Many of Jim Harrison’s novels and novellas are set in Michigan’s Upper Peninsula (the UP), an isolated finger of land that extends from Wisconsin into the Great Lakes Michigan, Huron, and Superior. The UP is only thinly connected to the mainland of Michigan, by bridge, and this isolation has created a distinct sense of regionalism. Harrison, best known for his novellas like Revenge and Legends of the Fall, has made the small towns, eccentric characters, and sparsely populated wilderness uniquely his own in the novella Brown Dog and his novels Warlock, Wolf, Sundog, and Farmer. His protagonists are usually middle-aged literate and worldly woodsmen, appreciative of fine cuisine, literature, the arts, and philosophy. They fish, wade, and row the waters of the UP, wander the woods, notice the flora and fauna, and think deeply about life in all its banality and wonder.
It is this quality that attracts me so to Harrison’s work, and especially his settings and characters. Like Harrison’s protagonists, men and women and children, I’ve tramped woods, climbed mountains, waded creeks, and floated boats in Louisiana, Mississippi, Alabama, Georgia, North Carolian, Tennessee, Florida; in Colorado, New mexico, Utah, and Arizona; Texas and Alaska. Most of that time I had a book in my hands, and more often than not it was a book by Jim Harrison, Edward Abbey, Ernest Hemignway, or Louise Erdrich, or Wallace Stegner. All of these writers treated the land as character, and their characters both defined the land they walked on and were defined by it. This blending of literature and land, and coming to care for characters who loved the wild and books equally, kept me haunting the book shops for every book by every one of these authors. I haven’t read them all yet, but I have a small library of these authors, and I have the reading to look forward to. For my own writing, I turn to these authors for inspriation, for for technique, for companionship.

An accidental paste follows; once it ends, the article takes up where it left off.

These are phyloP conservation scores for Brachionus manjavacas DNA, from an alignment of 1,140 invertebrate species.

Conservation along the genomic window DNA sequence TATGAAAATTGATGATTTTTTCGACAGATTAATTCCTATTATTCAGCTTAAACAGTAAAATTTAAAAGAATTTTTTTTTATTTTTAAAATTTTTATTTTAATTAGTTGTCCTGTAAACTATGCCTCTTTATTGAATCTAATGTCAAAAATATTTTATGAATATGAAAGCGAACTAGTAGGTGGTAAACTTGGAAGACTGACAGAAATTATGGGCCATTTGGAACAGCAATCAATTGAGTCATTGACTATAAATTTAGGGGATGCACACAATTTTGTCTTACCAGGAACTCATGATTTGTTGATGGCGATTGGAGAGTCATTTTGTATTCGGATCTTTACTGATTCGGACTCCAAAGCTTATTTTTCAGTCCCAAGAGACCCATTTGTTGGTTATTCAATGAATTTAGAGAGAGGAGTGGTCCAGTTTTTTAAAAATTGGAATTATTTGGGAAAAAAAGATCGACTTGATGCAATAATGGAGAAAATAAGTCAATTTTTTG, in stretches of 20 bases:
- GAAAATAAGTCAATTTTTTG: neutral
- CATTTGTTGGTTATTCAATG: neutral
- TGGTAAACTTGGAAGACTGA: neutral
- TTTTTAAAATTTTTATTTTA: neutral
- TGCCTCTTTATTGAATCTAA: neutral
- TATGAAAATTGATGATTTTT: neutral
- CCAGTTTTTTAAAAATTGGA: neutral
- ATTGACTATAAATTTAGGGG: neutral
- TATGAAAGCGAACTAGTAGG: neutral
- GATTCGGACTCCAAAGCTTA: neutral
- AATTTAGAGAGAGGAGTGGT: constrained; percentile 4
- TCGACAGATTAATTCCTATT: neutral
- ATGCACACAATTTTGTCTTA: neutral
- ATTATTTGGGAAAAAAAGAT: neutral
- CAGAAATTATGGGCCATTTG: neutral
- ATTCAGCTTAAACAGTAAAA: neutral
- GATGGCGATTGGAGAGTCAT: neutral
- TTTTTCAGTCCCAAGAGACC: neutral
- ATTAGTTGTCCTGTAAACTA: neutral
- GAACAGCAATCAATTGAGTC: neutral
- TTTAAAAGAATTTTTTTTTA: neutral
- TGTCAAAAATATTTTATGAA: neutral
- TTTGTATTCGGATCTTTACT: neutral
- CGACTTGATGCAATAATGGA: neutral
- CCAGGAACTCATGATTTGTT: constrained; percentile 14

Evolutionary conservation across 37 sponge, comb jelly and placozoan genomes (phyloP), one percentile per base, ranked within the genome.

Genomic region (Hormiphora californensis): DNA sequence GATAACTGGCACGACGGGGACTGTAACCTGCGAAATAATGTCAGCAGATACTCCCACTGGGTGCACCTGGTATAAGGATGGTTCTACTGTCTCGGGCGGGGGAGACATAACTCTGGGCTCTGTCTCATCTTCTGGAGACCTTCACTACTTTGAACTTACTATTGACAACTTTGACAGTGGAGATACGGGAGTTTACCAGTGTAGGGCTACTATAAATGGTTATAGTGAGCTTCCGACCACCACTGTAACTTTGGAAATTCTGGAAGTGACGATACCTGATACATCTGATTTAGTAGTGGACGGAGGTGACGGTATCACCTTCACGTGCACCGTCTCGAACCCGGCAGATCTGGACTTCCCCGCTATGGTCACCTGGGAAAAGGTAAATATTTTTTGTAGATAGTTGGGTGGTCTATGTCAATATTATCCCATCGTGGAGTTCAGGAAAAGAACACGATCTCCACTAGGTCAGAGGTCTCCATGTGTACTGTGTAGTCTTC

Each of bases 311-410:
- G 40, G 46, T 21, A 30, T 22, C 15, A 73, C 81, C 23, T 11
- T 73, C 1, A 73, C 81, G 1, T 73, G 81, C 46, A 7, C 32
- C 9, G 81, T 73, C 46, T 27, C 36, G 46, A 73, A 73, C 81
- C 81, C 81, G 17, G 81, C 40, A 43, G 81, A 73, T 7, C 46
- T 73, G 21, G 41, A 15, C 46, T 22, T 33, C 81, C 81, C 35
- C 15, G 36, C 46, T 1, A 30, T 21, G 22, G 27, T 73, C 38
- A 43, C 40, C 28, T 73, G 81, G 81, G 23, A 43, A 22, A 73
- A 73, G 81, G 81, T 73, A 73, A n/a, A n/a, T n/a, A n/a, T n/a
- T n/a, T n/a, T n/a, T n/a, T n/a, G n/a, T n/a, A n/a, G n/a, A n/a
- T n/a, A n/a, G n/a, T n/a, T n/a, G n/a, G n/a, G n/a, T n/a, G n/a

It is difficult to read Harrison’s UP books without recalling the images of Ernest Hemingway’s Nick Adams and his restorative fishing trip to the Big Two-Hearted River, which made the Upper Peninsula an indelible part of the literary landscape. Both authors ably capture the rugged beauty of the UP and explore the effect of nature on characters whose very soul seems to be connected to the land. However, until the publication of Harrison’s True North in 2004, with the introduction of the novel’s youthful narrator, David Burkett, there was never a clear connection to Hemingway’s Nick Adams. Nick Adams and David Burkett fish the same waters, but they illustrate widely varying generations. Adams’ journey into the wilderness of the U.P. represents a generation’s search for inner peace following a time of war, but Burkett’s guilt-prompted journey reflects a generation’s sense of social responsibility and the need for forgiveness.
Nick Adams and David Burkett have both been damaged by life, and as a result, retreat to the UP for spiritual healing. In order to exorcise their personal demons, both characters adhere to the healing regimen of fly-fishing for trout, living in Spartan conditions, physically embracing the land they walk on, and contemplating their lives and the circumstances that have brought them to the wilderness. “Big Two-Hearted River” takes up the story of Nick Adams following his return home from service in Italy during World War I. True North begins with the story of sixteen-year-old Burkett sometime in the mid to late 1960’s, already possessed with deep wounds, a searching nature, and a love for the outdoors, and traces his life into his early thirties. At the time “Big Two-Hearted River” is set, Adams would have been in his early twenties. Burkett’s lifetime of crisis climaxes at age twenty-seven. Both embark on a path toward healing, but the nature of the paths is quite different.